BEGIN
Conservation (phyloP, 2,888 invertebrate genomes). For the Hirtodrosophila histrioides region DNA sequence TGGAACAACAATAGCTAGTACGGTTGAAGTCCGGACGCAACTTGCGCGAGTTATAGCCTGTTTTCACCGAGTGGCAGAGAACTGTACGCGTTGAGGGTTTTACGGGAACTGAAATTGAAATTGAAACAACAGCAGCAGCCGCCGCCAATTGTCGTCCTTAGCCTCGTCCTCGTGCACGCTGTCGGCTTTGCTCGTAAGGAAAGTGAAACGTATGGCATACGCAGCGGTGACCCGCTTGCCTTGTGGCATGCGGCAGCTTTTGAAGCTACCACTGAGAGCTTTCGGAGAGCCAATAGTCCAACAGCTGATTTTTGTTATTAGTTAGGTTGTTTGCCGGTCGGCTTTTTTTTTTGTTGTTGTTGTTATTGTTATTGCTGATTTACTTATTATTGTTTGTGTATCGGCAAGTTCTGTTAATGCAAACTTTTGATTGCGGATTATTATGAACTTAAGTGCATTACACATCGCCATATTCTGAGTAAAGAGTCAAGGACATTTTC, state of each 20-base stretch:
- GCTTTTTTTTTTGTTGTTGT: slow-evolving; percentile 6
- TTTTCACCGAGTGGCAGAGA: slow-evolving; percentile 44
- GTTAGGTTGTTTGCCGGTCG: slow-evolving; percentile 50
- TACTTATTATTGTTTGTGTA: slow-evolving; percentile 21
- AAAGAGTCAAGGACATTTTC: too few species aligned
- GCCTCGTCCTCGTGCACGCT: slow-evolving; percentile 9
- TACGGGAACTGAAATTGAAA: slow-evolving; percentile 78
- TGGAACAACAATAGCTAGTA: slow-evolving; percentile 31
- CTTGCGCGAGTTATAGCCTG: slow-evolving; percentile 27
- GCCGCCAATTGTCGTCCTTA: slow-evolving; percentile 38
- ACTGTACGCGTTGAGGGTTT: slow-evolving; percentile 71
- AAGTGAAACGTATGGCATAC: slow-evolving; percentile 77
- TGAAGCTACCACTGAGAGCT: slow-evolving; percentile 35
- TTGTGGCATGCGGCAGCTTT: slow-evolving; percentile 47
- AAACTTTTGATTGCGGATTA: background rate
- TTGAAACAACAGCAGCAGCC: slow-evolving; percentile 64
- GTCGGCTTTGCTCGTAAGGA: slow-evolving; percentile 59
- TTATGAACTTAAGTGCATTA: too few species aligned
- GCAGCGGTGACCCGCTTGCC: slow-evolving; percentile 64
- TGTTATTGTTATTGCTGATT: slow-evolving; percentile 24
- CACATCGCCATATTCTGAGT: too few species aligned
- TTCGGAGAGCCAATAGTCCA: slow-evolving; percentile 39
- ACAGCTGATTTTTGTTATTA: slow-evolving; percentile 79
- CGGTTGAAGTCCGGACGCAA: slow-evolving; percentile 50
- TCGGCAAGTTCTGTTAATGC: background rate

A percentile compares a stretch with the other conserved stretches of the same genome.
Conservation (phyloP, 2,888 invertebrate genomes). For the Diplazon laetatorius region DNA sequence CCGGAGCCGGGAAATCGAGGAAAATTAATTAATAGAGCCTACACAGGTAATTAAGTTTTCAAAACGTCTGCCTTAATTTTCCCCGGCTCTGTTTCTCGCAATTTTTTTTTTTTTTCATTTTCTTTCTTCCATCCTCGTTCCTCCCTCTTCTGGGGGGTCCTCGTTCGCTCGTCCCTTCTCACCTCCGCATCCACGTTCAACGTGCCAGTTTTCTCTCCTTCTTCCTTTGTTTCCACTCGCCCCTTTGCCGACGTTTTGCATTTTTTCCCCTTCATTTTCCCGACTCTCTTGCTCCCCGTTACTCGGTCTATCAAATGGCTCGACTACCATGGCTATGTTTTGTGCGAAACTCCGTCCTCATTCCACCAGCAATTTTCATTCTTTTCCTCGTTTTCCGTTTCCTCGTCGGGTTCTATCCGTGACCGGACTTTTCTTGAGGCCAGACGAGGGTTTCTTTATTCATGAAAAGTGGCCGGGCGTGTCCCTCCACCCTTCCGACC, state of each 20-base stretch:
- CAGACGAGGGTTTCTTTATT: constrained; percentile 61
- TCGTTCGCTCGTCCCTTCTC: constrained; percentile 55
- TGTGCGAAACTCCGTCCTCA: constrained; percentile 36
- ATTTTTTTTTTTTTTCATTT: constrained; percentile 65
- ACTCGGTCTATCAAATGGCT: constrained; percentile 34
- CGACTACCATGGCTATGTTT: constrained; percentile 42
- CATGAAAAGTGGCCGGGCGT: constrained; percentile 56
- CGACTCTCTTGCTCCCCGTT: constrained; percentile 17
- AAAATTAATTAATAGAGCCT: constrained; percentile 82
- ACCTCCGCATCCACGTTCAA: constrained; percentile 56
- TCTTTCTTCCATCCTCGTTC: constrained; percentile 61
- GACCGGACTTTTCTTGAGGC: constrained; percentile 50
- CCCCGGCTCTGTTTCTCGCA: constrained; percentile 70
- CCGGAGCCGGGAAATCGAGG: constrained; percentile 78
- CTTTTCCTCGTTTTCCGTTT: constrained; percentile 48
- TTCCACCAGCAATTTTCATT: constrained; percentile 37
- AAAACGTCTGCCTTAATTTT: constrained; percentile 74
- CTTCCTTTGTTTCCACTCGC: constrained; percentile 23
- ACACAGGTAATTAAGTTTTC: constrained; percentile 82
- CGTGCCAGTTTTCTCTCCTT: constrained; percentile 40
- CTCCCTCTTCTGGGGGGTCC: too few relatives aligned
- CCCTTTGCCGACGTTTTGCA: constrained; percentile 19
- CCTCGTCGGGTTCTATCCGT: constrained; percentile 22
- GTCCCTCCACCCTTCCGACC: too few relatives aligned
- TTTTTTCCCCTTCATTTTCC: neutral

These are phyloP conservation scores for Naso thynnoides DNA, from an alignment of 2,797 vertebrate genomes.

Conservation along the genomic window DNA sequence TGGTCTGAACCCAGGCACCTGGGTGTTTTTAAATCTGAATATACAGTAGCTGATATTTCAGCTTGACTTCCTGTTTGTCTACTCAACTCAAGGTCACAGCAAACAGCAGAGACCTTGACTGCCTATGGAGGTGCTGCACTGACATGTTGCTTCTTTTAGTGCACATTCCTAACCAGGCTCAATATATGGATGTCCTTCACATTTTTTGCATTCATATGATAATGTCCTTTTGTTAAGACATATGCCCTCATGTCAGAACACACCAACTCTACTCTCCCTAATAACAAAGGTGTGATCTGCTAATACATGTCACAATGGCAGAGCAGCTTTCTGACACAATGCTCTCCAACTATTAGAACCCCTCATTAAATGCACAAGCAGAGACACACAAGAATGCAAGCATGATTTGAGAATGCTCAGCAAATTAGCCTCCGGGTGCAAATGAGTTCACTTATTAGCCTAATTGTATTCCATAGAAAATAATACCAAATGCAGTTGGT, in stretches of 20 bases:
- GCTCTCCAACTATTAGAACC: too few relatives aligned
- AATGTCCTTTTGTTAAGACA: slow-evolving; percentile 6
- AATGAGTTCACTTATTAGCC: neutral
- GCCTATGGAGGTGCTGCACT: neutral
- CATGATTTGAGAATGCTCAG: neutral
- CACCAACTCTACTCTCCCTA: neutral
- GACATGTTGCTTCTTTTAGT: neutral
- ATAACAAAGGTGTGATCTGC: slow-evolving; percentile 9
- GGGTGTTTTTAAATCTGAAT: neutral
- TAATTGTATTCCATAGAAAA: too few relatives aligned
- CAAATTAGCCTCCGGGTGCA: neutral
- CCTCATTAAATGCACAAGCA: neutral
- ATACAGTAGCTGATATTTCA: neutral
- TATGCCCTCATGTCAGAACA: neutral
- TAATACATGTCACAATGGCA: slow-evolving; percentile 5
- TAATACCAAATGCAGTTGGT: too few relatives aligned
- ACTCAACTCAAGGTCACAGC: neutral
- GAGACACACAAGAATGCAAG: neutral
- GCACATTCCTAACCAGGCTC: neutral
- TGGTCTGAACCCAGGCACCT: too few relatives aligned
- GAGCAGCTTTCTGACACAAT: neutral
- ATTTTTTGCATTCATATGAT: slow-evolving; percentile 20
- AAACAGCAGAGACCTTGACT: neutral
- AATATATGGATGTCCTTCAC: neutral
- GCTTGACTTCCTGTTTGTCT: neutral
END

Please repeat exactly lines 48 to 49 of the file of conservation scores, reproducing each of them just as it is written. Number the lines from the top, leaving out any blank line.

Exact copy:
- CGTGCCAGTTTTCTCTCCTT: constrained; percentile 40
- CTCCCTCTTCTGGGGGGTCC: too few relatives aligned